17. Lahtinen P, Liukkonen S, Pere J, Sneck A, Kangas H (2014) A comparative study of fibrillated fibers from different mechanical and chemical pulps. BioResources 9:2115–2127

    Article  CAS  Google Scholar 

  18. Lowys MP, Desbrières J, Rinaudo M (2001) Rheological characterization of cellulosic microfibril suspensions. Role of polymeric additives. Food Hydrocolloids 15(1):25–32. https://doi.org/10.1016/S0268-005X(00)00046-1

    Article  CAS  Google Scholar 

  19. Maloney TC (2015) Network swelling of TEMPO-oxidized nanocellulose. Holzforschung 69(2):207–213

    Article  CAS  Google Scholar 

  20. Naderi A, Lindström T (2016) A comparative study of the rheological properties of three different nanofibrillated cellulose systems. Nordic Pulp Paper Res J 31(3):354–363

    Article  CAS  Google Scholar 

  21. Naderi A, Lindström T, Erlandsson J, Sundström J, Flodberg G (2016) A comparative study of the properties of three nano-fibrillated cellulose systems that have been produced at about the same energy consumption levels in the mechanical delamination step. Nordic Pulp Paper Res J 31(3):364–371

    Article  CAS  Google Scholar 

  22. Nguyen H, Nikolakis V, Vlachos DG (2016) Mechanistic insights into Lewis acid metal salt-catalyzed glucose chemistry in aqueous solution. ACS Catal 6(3):1497–1504. https://doi.org/10.1021/acscatal.5b02698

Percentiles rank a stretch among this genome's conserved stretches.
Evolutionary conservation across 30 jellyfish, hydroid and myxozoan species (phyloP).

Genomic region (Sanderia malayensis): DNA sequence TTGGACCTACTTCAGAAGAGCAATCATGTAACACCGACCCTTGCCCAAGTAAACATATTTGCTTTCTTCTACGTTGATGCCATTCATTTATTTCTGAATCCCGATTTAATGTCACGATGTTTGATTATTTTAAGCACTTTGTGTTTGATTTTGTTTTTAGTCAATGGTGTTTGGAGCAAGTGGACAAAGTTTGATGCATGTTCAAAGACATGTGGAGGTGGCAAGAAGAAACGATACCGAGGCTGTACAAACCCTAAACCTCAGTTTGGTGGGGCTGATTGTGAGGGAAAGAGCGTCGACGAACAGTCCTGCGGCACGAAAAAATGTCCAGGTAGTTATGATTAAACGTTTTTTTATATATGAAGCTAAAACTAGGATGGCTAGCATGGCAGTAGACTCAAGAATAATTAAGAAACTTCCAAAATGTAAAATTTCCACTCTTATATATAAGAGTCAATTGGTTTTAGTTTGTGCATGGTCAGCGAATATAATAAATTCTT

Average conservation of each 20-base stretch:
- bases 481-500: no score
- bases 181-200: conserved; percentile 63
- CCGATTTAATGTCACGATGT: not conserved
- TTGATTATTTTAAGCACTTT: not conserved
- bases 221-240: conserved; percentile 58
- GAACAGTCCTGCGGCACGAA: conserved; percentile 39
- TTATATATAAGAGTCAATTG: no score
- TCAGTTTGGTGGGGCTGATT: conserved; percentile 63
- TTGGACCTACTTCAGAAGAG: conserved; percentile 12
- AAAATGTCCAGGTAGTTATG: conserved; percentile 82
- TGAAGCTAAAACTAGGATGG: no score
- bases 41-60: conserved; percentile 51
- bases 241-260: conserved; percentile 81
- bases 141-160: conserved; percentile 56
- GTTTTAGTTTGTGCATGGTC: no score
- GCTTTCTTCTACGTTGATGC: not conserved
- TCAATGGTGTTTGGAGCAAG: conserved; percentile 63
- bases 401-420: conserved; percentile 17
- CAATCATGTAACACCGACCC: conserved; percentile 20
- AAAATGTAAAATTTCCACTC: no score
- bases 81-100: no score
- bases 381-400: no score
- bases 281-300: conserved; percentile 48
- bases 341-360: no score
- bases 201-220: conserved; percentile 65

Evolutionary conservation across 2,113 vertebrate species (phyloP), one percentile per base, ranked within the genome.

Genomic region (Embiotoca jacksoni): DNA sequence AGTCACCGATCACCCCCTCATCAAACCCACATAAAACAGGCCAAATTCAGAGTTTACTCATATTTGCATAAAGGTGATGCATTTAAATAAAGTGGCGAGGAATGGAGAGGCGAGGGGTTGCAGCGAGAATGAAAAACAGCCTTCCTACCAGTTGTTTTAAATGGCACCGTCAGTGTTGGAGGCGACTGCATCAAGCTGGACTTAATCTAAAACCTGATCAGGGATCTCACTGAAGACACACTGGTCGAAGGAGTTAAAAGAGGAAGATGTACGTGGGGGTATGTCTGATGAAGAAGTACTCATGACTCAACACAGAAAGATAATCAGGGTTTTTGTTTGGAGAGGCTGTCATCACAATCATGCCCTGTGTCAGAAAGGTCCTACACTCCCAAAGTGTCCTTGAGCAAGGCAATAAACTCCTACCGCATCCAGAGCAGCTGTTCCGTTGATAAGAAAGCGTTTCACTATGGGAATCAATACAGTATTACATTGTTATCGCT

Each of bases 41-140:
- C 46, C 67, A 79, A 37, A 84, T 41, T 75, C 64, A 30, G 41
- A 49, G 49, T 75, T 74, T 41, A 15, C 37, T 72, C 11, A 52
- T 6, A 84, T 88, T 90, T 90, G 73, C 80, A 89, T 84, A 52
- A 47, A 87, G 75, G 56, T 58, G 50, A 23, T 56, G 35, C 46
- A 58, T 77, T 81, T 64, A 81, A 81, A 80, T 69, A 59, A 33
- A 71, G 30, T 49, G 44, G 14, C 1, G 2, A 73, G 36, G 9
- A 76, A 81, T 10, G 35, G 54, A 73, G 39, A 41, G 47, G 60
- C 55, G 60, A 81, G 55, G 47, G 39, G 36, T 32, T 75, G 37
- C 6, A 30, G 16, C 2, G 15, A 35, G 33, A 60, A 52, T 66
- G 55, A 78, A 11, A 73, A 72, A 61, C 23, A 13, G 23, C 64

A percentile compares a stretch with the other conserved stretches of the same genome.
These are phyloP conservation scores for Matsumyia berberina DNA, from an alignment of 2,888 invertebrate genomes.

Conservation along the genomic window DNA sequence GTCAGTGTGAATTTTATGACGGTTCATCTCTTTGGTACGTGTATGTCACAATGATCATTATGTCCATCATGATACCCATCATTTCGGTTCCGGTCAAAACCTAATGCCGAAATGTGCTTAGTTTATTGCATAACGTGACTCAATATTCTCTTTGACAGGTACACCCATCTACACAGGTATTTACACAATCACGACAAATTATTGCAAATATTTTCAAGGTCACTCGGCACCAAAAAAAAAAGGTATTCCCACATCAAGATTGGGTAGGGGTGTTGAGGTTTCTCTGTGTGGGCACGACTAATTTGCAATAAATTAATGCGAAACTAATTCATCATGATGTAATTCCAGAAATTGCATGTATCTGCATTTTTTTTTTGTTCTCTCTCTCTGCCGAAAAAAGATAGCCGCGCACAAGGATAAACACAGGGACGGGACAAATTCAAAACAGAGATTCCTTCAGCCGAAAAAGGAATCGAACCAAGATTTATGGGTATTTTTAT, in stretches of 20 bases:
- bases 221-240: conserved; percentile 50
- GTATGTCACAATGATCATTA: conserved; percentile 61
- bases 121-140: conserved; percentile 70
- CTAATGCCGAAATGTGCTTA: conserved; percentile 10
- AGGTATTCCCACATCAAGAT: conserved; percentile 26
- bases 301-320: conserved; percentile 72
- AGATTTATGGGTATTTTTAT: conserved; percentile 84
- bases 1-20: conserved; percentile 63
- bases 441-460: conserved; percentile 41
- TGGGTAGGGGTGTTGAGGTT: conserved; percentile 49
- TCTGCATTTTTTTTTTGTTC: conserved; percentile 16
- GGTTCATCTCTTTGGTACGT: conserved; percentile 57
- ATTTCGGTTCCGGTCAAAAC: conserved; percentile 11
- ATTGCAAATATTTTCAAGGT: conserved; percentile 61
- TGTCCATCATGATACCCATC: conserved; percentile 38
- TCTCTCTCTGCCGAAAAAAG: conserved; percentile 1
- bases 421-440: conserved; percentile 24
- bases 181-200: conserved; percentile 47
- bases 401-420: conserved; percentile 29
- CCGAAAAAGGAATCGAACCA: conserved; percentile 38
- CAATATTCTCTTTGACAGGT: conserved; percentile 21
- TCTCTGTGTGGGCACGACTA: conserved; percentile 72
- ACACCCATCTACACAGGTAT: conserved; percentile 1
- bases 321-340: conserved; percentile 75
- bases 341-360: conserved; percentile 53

Article  CAS  Google Scholar 

  23. Notley SM (2008) Effect of introduced charge in cellulose gels on surface interactions and the adsorption of highly charged cationic polyelectrolytes. Phys Chem Chem Phys 10:1819–1825. https://doi.org/10.1039/B718543J

    Article  CAS  PubMed  Google Scholar 

  24. Oefner PJ, Lanziner AH, Bonn G, Bobleter O (1992) Quantitative studies on furfural and organic acid formation during hydrothermal, acidic and alkaline degradation of d-xylose. Monatshefte für Chemie Chem Mon 123(6):547–556. https://doi.org/10.1007/BF00816848

    Article  CAS  Google Scholar 

  25. Olszewska A, Eronen P, Johansson LS, Malho JM, Ankerfors M, Lindström T, Ruokolainen J, Laine J, Österberg M (2011) The behaviour of cationic nanofibrillar cellulose in aqueous media. Cellulose 18(5):1213–1226. https://doi.org/10.1007/s10570-011-9577-0

    Article  CAS  Google Scholar 

  26. Örså F, Holmbom B, Thornton J (1997) Dissolution and dispersion of spruce wood components into hot water. Wood Sci Technol 31(4):279–290. https://doi.org/10.1007/BF00702615

    Article  Google Scholar 

  27. Pääkkö M, Ankerfors M, Kosonen H, Nykänen A, Ahola S, Österberg M, Ruokolainen J, Laine J, Larsson PT, Ikkala O, Lindström T (2007) Enzymatic hydrolysis combined with mechanical shearing and high-pressure homogenization for nanoscale cellulose fibrils and strong gels. Biomacromolecules 8(6):1934–1941. https://doi.org/10.1021/bm061215p